Review Article

Hepatitis E—A Concise Review of Virology, Epidemiology, Clinical Presentation and Therapy

M. C. Donnelly; L. Scobie; C. L. Crossan; H. Dalton; P. C. Hayes; K. J. Simpson

Disclosures

Aliment Pharmacol Ther. 2017;46(2):126-141. 

In This Article

Abstract and Introduction

Abstract

Background: Hepatitis E virus (HEV) is a leading cause of acute icteric hepatitis and acute liver failure in the developing world. During the last decade, there has been increasing recognition of autochthonous (locally acquired) HEV infection in developed countries. Chronic HEV infection is now recognised, and in transplant recipients this may lead to cirrhosis and organ failure.

Aim: To detail current understanding of the molecular biology of HEV, diagnostic and therapeutic strategies and propose future directions for basic science and clinical research.

Methods: PubMed was searched for English language articles using the key words "hepatitis E", "viral hepatitis", "autochthonous infection", "antiviral therapy", "liver transplantation", "acute", "chronic", "HEV", "genotype", "transmission" "food-borne", "transfusion". Additional relevant publications were identified from article reference lists.

Results: There has been increasing recognition of autochthonous HEV infection in Western countries, mainly associated with genotype 3. Chronic HEV infection has been recognised since 2008, and in transplant recipients this may lead to cirrhosis and organ failure. Modes of transmission include food-borne transmission, transfusion of blood products and solid organ transplantation. Ribavirin therapy is used to treat patients with chronic HEV infection, but new therapies are required as there have been reports of treatment failure with ribavirin.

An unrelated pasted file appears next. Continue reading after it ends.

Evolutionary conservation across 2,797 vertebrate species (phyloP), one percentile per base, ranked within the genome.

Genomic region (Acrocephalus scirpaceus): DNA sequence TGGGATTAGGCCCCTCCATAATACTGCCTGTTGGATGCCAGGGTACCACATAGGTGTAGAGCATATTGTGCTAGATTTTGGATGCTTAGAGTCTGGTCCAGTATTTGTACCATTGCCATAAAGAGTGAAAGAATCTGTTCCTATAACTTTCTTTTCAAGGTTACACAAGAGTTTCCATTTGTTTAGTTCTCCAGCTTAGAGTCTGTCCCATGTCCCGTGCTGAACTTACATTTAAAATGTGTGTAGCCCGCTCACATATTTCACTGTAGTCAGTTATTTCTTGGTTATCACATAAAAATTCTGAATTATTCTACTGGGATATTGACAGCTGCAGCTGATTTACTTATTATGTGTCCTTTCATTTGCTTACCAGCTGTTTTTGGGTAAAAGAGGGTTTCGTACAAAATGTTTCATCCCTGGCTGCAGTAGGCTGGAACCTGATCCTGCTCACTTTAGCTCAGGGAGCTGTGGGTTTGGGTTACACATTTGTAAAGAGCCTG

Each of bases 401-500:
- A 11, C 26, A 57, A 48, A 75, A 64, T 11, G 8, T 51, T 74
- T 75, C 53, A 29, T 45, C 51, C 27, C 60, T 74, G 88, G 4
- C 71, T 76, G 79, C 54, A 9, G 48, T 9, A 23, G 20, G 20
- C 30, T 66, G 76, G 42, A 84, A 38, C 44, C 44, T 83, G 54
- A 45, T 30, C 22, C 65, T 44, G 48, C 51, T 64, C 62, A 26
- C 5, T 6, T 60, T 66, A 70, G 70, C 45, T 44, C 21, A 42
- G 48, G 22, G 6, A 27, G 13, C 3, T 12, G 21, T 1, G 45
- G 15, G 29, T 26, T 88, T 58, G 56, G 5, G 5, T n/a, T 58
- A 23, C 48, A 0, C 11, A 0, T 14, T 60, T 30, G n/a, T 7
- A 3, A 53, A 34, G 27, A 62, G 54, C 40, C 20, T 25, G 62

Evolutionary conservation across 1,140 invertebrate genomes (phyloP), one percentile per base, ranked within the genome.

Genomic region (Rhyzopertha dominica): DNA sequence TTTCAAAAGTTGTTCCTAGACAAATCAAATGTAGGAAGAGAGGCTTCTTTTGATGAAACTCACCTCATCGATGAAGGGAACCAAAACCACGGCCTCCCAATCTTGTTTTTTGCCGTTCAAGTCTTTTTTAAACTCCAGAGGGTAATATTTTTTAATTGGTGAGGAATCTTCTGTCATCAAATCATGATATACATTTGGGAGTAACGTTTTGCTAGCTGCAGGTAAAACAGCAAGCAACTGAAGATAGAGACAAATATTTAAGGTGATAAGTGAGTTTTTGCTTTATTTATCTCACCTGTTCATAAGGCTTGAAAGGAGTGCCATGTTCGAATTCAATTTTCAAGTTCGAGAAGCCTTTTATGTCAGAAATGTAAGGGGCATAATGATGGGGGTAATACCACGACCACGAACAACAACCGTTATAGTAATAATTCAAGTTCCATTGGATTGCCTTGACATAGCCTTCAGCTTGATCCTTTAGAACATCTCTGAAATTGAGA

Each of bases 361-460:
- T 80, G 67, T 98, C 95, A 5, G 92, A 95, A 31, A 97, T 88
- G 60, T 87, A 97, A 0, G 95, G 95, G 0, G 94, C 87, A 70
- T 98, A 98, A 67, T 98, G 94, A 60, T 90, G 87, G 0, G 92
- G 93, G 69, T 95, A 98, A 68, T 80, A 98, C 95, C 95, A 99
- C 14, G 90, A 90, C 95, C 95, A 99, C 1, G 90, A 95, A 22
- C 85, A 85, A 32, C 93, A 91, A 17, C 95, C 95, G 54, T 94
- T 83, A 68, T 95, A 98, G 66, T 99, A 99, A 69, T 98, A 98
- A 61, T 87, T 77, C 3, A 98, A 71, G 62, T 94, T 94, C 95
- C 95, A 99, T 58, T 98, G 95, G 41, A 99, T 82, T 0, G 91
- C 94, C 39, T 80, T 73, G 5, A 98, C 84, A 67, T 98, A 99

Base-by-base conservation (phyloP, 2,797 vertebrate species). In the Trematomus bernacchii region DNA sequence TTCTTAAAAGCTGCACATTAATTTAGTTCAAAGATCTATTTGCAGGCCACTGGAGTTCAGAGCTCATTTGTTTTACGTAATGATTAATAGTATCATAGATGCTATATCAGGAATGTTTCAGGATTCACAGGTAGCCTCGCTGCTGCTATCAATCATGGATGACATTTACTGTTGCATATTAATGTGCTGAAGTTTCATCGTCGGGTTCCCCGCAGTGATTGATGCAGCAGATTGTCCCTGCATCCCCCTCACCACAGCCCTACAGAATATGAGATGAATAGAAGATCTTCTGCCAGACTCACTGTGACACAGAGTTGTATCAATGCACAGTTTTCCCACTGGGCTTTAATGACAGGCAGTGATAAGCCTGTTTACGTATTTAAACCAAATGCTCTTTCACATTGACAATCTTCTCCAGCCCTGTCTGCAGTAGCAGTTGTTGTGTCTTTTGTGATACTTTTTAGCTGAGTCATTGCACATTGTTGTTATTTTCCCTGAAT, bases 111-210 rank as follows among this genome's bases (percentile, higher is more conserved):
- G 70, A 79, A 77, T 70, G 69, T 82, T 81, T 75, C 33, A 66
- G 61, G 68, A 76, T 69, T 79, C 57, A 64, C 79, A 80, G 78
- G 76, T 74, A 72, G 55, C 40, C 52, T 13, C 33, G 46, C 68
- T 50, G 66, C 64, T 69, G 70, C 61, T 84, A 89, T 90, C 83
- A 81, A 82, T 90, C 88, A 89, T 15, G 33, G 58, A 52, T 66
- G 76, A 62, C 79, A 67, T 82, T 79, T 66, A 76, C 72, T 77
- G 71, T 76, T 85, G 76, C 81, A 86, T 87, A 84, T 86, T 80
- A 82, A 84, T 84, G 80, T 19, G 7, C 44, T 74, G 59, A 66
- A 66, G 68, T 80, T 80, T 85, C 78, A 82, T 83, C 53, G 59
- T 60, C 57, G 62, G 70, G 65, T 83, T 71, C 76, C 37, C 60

Conclusions: Autochthonous HEV infection is a clinical issue with increasing burden. Future work should focus on increasing awareness of HEV infection in the developed world, emphasising the need for clinicians to have a low threshold for HEV testing, particularly in immunosuppressed patients. Patients at potential risk of chronic HEV infection must also be educated and given advice regarding prevention of infection.

Introduction

Hepatitis E (HEV) was initially identified in the late 1970s as an epidemic non-A non-B hepatitis that caused an infectious water-borne illness similar to hepatitis A.[1] Now, HEV is a leading cause of icteric hepatitis and acute liver failure in the developing world. Worldwide, the estimated annual incidence of HEV infection is 20 million, resulting in around 56 600 deaths.[2] Predominantly, infections are recognised as occurring in developing countries as large epidemics due to poor sanitation and are mainly associated with what are known as genotypes 1 and 2. In this instance, pregnant individuals are more susceptible to severe infection, and often develop a more aggressive clinical course associated with a poor outcome (3000 stillbirths annually are reportedly caused by HEV[3]). Over the course of the last decade, there has been increasing recognition of autochthonous (locally acquired) HEV infection in Western countries, mainly associated with genotype 3.[4,5] Worldwide endemicity for HEV (all genotypes) is detailed in Figure 1.[6] Furthermore, chronic HEV infection has been recognised since 2008,[7] and in transplant recipients this may lead to cirrhosis and organ failure.[8]

Figure 1.

Worldwide endemicity for Hepatitis E virus infection

In this review, we detail current understanding of the molecular biology of HEV, clinical relevance of genotypic HEV infection, diagnostic and therapeutic strategies and propose future directions for basic science and clinical research.

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